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Toronto’s vacant home tax: How you can help your clients

With the Feb. 2 deadline looming for every City of Toronto property owner to submit an online declaration of their property’s 2022 occupancy status, it’s important to advise your clients that they could face fines of up to $10,000 for failure to file. 

It’s not clear whether the penalty will be imposed by automatically adding it to the tax bill or the matter will be brought to bylaw infraction court like a parking ticket, where a justice of the peace will impose a fine, explains Bob Aaron, a Toronto real estate lawyer with Aaron & Aaron Barristers and Solicitors. 

The city’s new vacant home tax came into force on Jan. 1, 2023, and is based on the property’s occupancy status for the previous year. In addition to any fines for failure to file an occupancy status declaration, one per cent of the home’s assessed value must be paid if it was empty in 2022 – without an exemption.

The owner won’t be taxed if the property is occupied with a written tenancy agreement in place for a term of at least 30 days for residential purposes. The property must be occupied by at least one tenant for six months or more throughout the year. 

“It’s not clear what happens when there is not a written lease,” says Aaron. “This whole venture was badly thought out and drafted.”

To protect your clients, purchase and sale agreements should require the seller to provide proof that the declaration has been filed and that the seller will be liable for any penalties if the unit was vacant or the seller failed to file.


What properties are exempt?


No tax is payable if:

    • The property was vacant due to the death of an owner
    • The property was undergoing extensive repairs or renovations, and the necessary work prevents everyday use; all necessary permits have been issued, and the chief building official is of the opinion that the work is being carried out without unnecessary delay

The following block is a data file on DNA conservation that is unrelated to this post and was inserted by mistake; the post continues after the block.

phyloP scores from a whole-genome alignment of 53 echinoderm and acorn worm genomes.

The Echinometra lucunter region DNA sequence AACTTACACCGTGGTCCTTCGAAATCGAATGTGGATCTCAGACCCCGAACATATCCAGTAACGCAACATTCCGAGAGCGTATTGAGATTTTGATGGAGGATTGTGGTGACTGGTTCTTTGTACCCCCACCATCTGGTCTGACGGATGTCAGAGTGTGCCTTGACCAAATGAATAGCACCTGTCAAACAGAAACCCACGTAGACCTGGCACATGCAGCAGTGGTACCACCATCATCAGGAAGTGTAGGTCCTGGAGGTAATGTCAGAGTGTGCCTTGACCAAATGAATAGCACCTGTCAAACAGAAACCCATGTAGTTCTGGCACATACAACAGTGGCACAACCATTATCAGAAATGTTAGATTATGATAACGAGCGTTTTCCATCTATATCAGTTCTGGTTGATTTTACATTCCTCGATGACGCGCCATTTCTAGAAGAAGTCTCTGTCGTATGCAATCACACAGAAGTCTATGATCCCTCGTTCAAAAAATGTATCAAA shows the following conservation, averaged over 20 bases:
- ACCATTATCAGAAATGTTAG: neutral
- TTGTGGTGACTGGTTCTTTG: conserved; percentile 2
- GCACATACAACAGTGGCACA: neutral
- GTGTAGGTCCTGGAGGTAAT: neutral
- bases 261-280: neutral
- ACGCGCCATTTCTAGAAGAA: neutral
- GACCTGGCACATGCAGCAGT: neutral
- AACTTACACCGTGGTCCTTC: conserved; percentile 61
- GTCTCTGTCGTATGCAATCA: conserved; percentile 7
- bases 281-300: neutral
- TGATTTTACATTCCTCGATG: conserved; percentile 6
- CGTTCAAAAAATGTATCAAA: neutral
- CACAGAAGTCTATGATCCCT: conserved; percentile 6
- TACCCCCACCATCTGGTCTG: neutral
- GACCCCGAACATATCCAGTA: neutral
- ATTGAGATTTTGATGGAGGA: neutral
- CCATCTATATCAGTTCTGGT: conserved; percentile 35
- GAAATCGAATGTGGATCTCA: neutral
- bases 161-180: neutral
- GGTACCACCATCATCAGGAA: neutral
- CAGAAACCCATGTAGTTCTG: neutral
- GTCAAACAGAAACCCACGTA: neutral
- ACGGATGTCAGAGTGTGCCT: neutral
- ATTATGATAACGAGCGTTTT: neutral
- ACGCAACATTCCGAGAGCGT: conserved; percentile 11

• The owner was in a hospital, a long-term or supportive care facility for at least six months but only for a maximum of two years (if the owner is in care or hospital for at least six months a year for three years, the tax applies) 
    • The property was purchased in the previous year, or it was required for occupation for employment purposes for at least six months, and the owner lives elsewhere
    • The property is a principal residence for snowbirds, students or others who study/travel abroad for extended periods

“This whole tax still seems to be a work in progress,” says Aaron, who continues to conduct extensive research into interpreting the new vacant home tax. 

Special rules also exist for units in co-operative and co-ownership buildings where the entire building receives one tax bill, and the individual units are not separately assessed.

“Only a single declaration form had to be submitted for the entire building – typically by the board or property manager,” Aaron told REM. “As long as at least one of the units is occupied, the property is not considered vacant, and no tax applies. This is ridiculous. Multiple units could be vacant, but the building is exempt.”

There are also issues with the tax that make it tough to interpret/unclear if certain properties or special circumstances are included, and the tax may have to be paid: 

    • Units that are zoned residential but are not the principal residence of the owner may legally be used as a home office, a music or artist’s/writer’s studio for the owner, or the owner’s property management office in a large apartment building
    • Airbnb units not part of the owner’s principal residence


How is a similar tax working in Vancouver?


Vancouver started out with an empty home tax of one per cent in 2017, which increased to five per cent in 2023. 

Brendon Ogmundson, chief economist for the British Columbia Real Estate Association (BCREA), told REM that the tax has had little impact on reducing vacant homes in the city because it wasn’t an issue to begin with. “It’s really just adding complexity without having a significant impact on supply,” he says.

A misinterpretation of census data led people to believe there were more vacant homes in Vancouver than there actually are, says Ogmundson, who suggests vacant homes represented about 1.1 per cent of residences in Vancouver, and the tax brought that figure down to about 0.8 per cent. He says the one positive thing to come of the tax is good data.

Taxes like this rank high on popular opinion polls because they make the government appear to be taking action, yet the fundamental issues of supply and zoning, which are much harder to address, would actually help provide more housing opportunities in the city, Ogmundson suggests.